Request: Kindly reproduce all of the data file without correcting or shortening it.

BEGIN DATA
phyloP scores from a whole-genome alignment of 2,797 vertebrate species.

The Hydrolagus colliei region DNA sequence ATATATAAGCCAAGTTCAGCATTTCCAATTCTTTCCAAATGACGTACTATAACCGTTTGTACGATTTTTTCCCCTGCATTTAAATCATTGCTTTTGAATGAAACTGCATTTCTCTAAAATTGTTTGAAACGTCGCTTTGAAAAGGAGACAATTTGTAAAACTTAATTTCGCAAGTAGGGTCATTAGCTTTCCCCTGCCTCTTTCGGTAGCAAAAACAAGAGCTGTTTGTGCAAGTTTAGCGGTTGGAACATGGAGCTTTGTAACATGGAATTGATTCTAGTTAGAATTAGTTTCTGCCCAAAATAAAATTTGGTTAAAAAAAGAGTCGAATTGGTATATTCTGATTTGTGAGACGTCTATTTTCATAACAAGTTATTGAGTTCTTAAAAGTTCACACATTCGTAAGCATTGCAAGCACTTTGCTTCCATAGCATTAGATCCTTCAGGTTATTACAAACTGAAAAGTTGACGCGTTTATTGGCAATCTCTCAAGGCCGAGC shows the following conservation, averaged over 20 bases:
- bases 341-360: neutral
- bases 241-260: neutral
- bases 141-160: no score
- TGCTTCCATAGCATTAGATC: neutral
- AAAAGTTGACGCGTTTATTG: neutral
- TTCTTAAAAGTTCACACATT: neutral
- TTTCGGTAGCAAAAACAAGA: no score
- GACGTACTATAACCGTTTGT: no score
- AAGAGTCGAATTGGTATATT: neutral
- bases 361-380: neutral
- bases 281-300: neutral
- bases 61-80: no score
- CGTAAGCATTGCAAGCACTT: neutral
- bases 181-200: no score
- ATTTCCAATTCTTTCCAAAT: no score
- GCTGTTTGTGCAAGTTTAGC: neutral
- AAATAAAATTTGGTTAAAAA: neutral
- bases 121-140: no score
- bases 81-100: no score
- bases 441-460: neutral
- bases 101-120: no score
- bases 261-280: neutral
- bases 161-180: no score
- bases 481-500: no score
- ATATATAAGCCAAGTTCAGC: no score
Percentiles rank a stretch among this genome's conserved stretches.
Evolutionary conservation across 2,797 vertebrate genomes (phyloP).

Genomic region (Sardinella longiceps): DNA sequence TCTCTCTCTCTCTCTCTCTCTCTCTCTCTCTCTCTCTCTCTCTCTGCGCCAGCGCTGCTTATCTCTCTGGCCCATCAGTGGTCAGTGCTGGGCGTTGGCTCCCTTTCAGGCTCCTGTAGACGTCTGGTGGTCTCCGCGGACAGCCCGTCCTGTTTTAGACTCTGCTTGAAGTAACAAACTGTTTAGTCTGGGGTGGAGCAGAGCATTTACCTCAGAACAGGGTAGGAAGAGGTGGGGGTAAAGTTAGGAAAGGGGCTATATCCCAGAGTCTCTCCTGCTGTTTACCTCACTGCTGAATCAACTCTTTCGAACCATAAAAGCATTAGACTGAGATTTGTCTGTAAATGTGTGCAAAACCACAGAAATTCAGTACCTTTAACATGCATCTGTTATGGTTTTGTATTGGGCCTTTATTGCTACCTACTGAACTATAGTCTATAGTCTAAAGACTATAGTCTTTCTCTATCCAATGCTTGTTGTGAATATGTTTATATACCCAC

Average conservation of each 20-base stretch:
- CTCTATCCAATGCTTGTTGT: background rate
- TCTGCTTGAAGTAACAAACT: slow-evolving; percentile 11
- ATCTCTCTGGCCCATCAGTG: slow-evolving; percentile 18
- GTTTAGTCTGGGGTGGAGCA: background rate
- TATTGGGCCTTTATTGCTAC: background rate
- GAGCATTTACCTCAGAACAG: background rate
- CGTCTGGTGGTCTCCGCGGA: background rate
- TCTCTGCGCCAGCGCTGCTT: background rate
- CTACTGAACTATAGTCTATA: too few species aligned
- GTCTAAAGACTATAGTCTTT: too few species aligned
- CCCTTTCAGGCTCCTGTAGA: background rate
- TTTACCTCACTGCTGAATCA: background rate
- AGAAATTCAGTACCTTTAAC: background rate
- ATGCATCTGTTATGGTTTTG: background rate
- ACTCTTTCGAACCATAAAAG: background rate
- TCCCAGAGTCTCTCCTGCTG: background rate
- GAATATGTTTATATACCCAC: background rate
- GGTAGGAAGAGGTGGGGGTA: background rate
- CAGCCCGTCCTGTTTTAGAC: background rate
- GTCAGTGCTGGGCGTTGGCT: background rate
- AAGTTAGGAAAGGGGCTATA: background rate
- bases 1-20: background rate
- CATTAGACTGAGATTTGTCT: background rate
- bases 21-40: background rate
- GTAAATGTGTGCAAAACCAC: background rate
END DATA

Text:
phyloP scores from a whole-genome alignment of 2,797 vertebrate species.

The Hydrolagus colliei region DNA sequence ATATATAAGCCAAGTTCAGCATTTCCAATTCTTTCCAAATGACGTACTATAACCGTTTGTACGATTTTTTCCCCTGCATTTAAATCATTGCTTTTGAATGAAACTGCATTTCTCTAAAATTGTTTGAAACGTCGCTTTGAAAAGGAGACAATTTGTAAAACTTAATTTCGCAAGTAGGGTCATTAGCTTTCCCCTGCCTCTTTCGGTAGCAAAAACAAGAGCTGTTTGTGCAAGTTTAGCGGTTGGAACATGGAGCTTTGTAACATGGAATTGATTCTAGTTAGAATTAGTTTCTGCCCAAAATAAAATTTGGTTAAAAAAAGAGTCGAATTGGTATATTCTGATTTGTGAGACGTCTATTTTCATAACAAGTTATTGAGTTCTTAAAAGTTCACACATTCGTAAGCATTGCAAGCACTTTGCTTCCATAGCATTAGATCCTTCAGGTTATTACAAACTGAAAAGTTGACGCGTTTATTGGCAATCTCTCAAGGCCGAGC shows the following conservation, averaged over 20 bases:
- bases 341-360: neutral
- bases 241-260: neutral
- bases 141-160: no score
- TGCTTCCATAGCATTAGATC: neutral
- AAAAGTTGACGCGTTTATTG: neutral
- TTCTTAAAAGTTCACACATT: neutral
- TTTCGGTAGCAAAAACAAGA: no score
- GACGTACTATAACCGTTTGT: no score
- AAGAGTCGAATTGGTATATT: neutral
- bases 361-380: neutral
- bases 281-300: neutral
- bases 61-80: no score
- CGTAAGCATTGCAAGCACTT: neutral
- bases 181-200: no score
- ATTTCCAATTCTTTCCAAAT: no score
- GCTGTTTGTGCAAGTTTAGC: neutral
- AAATAAAATTTGGTTAAAAA: neutral
- bases 121-140: no score
- bases 81-100: no score
- bases 441-460: neutral
- bases 101-120: no score
- bases 261-280: neutral
- bases 161-180: no score
- bases 481-500: no score
- ATATATAAGCCAAGTTCAGC: no score
Percentiles rank a stretch among this genome's conserved stretches.
Evolutionary conservation across 2,797 vertebrate genomes (phyloP).

Genomic region (Sardinella longiceps): DNA sequence TCTCTCTCTCTCTCTCTCTCTCTCTCTCTCTCTCTCTCTCTCTCTGCGCCAGCGCTGCTTATCTCTCTGGCCCATCAGTGGTCAGTGCTGGGCGTTGGCTCCCTTTCAGGCTCCTGTAGACGTCTGGTGGTCTCCGCGGACAGCCCGTCCTGTTTTAGACTCTGCTTGAAGTAACAAACTGTTTAGTCTGGGGTGGAGCAGAGCATTTACCTCAGAACAGGGTAGGAAGAGGTGGGGGTAAAGTTAGGAAAGGGGCTATATCCCAGAGTCTCTCCTGCTGTTTACCTCACTGCTGAATCAACTCTTTCGAACCATAAAAGCATTAGACTGAGATTTGTCTGTAAATGTGTGCAAAACCACAGAAATTCAGTACCTTTAACATGCATCTGTTATGGTTTTGTATTGGGCCTTTATTGCTACCTACTGAACTATAGTCTATAGTCTAAAGACTATAGTCTTTCTCTATCCAATGCTTGTTGTGAATATGTTTATATACCCAC

Average conservation of each 20-base stretch:
- CTCTATCCAATGCTTGTTGT: background rate
- TCTGCTTGAAGTAACAAACT: slow-evolving; percentile 11
- ATCTCTCTGGCCCATCAGTG: slow-evolving; percentile 18
- GTTTAGTCTGGGGTGGAGCA: background rate
- TATTGGGCCTTTATTGCTAC: background rate
- GAGCATTTACCTCAGAACAG: background rate
- CGTCTGGTGGTCTCCGCGGA: background rate
- TCTCTGCGCCAGCGCTGCTT: background rate
- CTACTGAACTATAGTCTATA: too few species aligned
- GTCTAAAGACTATAGTCTTT: too few species aligned
- CCCTTTCAGGCTCCTGTAGA: background rate
- TTTACCTCACTGCTGAATCA: background rate
- AGAAATTCAGTACCTTTAAC: background rate
- ATGCATCTGTTATGGTTTTG: background rate
- ACTCTTTCGAACCATAAAAG: background rate
- TCCCAGAGTCTCTCCTGCTG: background rate
- GAATATGTTTATATACCCAC: background rate
- GGTAGGAAGAGGTGGGGGTA: background rate
- CAGCCCGTCCTGTTTTAGAC: background rate
- GTCAGTGCTGGGCGTTGGCT: background rate
- AAGTTAGGAAAGGGGCTATA: background rate
- bases 1-20: background rate
- CATTAGACTGAGATTTGTCT: background rate
- bases 21-40: background rate
- GTAAATGTGTGCAAAACCAC: background rate